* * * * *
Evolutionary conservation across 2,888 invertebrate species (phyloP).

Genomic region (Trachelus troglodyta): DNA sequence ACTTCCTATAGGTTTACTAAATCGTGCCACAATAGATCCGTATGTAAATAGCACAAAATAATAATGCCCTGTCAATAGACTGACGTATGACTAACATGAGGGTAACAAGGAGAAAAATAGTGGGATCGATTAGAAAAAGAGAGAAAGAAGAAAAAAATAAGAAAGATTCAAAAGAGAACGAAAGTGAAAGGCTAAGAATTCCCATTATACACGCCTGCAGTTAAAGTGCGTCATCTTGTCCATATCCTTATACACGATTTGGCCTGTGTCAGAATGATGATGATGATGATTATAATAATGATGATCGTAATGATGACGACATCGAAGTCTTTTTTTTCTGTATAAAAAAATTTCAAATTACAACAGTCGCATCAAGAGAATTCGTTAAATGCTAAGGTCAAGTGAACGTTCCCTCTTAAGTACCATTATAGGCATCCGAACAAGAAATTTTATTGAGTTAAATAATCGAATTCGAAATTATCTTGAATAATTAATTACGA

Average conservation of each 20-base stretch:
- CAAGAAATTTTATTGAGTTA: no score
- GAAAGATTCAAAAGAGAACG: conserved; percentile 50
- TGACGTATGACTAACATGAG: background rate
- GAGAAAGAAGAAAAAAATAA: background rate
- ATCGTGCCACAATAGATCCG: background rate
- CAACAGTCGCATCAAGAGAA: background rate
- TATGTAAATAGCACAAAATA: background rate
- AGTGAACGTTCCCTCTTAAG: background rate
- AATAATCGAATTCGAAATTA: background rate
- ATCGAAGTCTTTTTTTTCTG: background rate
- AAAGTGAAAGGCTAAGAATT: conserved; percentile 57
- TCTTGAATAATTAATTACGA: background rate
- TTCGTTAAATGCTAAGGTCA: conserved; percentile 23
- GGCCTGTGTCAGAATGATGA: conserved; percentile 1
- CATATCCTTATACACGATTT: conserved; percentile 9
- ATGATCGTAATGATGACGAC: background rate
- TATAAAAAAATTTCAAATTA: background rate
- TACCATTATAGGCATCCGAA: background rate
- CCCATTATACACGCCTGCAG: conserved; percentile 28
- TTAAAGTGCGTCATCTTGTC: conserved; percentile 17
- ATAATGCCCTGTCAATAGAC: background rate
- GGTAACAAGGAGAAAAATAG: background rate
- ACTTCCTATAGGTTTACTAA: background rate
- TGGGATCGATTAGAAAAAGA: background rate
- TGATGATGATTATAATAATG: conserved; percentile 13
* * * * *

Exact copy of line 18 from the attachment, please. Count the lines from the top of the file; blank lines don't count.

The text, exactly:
- CATATCCTTATACACGATTT: conserved; percentile 9